It’s Monday morning and you’re sitting at your desk
pondering the great time you had the past weekend during your neighborhood’s
third-annual flag football game. Suddenly, your boss interrupts your thought by
summoning you to his office. Problem is, your back feels like you’ve been
kidney-punched by Muhammed Ali, your hamstrings have decided to shrink three
inches and your ankle has grown to twice its size because on your game-winning
touchdown catch, you twisted it. Hopefully, the boss can wait as you hobble down
the hall because you’re suffering from the Monday blues of the weekend
A weekend warrior is any person who participates in
little or no exercise during the week and then on the weekend partakes in some
kind of physical activity. In most cases, the intensity of the weekend activity
is far to vigorous than that which the individual is conditioned for, resulting
in injury and in almost every case, severe soreness.
Injury, soreness and in the rare case, fatality, plaque
millions of American men each year as a result of improper training prior to
athletic events and physical activities. According to orthopedic surgeons
nationwide, more than one million injuries related to sports occurred in the
baby-boomer population alone during 1998. Sports injuries can occur in any event
from bicycling or football, to badminton or basketball. Virtually any activity
that requires rapid limb movement or a fast-paced walking motion can cause
bodily injury to the unconditioned weekend warrior.
According to insurance claims and medical expense data,
injuries related to sports and physical activity have increased substantially
from 1991 to 1998. The 33 percent increase in injuries during the
eight-year-long period has accounted for nearly $120 billion dollars in medical
costs. Nearly 18 billion dollars a year is spent on treating and rehabilitating
injuries that may have been avoided with proper education and conditioning.
What Ails You
The myriad of injuries common to the weekend warrior
ranges from strains and sprains, to concussions, broken bones and torn
cartilage. The most common of these injuries are sprains and strains. The most
common body part injured is the long leg – in particular, the knees and ankle
complex. According to a panel of sports medicine physicians, in 1998, Achilles
tendon tears were the number-one injury sustained by weekend warriors older than
thirty years old. Not far behind were ankle sprains and severely pulled
The Difference Between a Sprain and a Strain
One of the best ways to prevent injury is to know what
can happen to you while participating in sports or other physical activity. Like
any other warrior, you must know your enemy and attack him before he attacks
you. Knowledge of the common sports-related ailments will help you prevent them
from taking you out of the game.
One of the most common injuries suffered by weekend
warriors is the strain. A strain is the stretching and in the worst case,
tearing of the muscle tissue or the tissue that makes up your tendons. A tendon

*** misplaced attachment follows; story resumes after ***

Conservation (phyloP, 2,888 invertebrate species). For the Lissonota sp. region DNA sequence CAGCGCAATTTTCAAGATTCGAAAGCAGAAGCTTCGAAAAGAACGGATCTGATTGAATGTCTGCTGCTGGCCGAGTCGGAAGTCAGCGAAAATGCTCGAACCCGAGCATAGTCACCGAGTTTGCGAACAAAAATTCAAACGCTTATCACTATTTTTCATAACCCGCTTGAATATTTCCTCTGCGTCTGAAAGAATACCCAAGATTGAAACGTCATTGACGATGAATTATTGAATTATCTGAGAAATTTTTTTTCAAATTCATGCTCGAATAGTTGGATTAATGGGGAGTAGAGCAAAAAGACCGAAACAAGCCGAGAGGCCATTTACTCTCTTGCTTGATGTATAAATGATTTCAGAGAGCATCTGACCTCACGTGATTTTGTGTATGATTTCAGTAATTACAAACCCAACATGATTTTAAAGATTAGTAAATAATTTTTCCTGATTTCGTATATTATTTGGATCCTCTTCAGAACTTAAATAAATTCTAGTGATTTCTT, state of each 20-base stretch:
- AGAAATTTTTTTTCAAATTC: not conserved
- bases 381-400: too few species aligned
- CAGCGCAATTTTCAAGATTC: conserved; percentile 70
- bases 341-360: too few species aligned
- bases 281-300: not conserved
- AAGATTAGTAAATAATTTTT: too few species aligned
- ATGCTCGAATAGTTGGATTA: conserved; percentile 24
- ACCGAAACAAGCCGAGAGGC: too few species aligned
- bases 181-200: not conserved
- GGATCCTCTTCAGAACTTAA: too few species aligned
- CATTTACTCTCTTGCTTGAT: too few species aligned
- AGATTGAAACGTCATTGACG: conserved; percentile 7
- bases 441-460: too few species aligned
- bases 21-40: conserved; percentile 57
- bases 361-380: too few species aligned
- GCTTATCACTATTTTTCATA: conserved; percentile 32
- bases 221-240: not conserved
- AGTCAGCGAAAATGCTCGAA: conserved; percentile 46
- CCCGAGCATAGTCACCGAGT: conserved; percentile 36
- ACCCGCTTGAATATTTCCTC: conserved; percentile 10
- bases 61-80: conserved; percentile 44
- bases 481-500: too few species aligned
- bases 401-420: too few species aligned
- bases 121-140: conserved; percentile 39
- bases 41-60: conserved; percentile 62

is a band of connective tissue that attaches your muscles to your bones. If
you’ve ever been diagnosed as having a pulled muscle, you’ve suffered from a
strain. The most severe strains are tears of the tissue, resulting in very
painful movement, swelling and in the worst cases, subcutaneous bleeding or
A sprain, on the other hand, is a stretching or
tearing of a ligament. Your ligaments are fibrous connective tissue structures
that connect one end of a bone to another. One of the most glamorized sprains
among professional athletes is a tear of the anterior cruciate ligament (ACL).
The ACL is one of the main stabilizers of the knee and is often injured during
contact and jumping sports such as football and basketball.
A sprain or a strain can occur during virtually any
physical activity. Strains in particular can result from inactivity,
deconditioning or simply from overdoing it. Most post-physical activity soreness
can be categorized as a strain. It is theorized that the soreness you feel after
a hard day’s work is a result of micro-muscle (or microscopic muscle) tears.
Strains most often occur as a result of not being properly warmed-up or
stretched prior to and after activity.
Strains, like most other injuries, cause pain and
swelling to the affected area. In most cases, you will feel the pain of a strain
in the muscle belly, which is the central bulky part of the actual muscle. If
you have suffered from a strained muscle or tendon, you are most likely to have
a loss of or diminished function in that area. In the most severe cases, you can
lose function all together. Other symptoms of a strain include muscle spasms and
a dead feeling to that limb.
A sprain is often caused by acute trauma either
indirectly from a fall or bad twist or from a direct collision. Sprains are
graded into one of three distinct categories. First-degree sprains are
categorized by pain and discomfort to the ligament, with minimal to no joint
laxity or looseness; in other words, even though there’s pain, the actual
joint is still taut and stable. Second-degree sprains involve partial
tears of the ligaments, increased pain, increased swelling, loss of function and
difficulty with movement. Most severe are third-degree sprains. They are
associated with complete tears of the ligaments, loss of stability and in some
The most common symptoms of a sprain are pain, swelling
and bruising. Unlike the strain, where the pain is felt in the belly of the
muscle, pain from sprains is found on, in, or around a joint. People who
sprained a ligament often report hearing or feeling a pop in their joint. That
pop is the sound of ligament stretching and in the worst scenario, fully tearing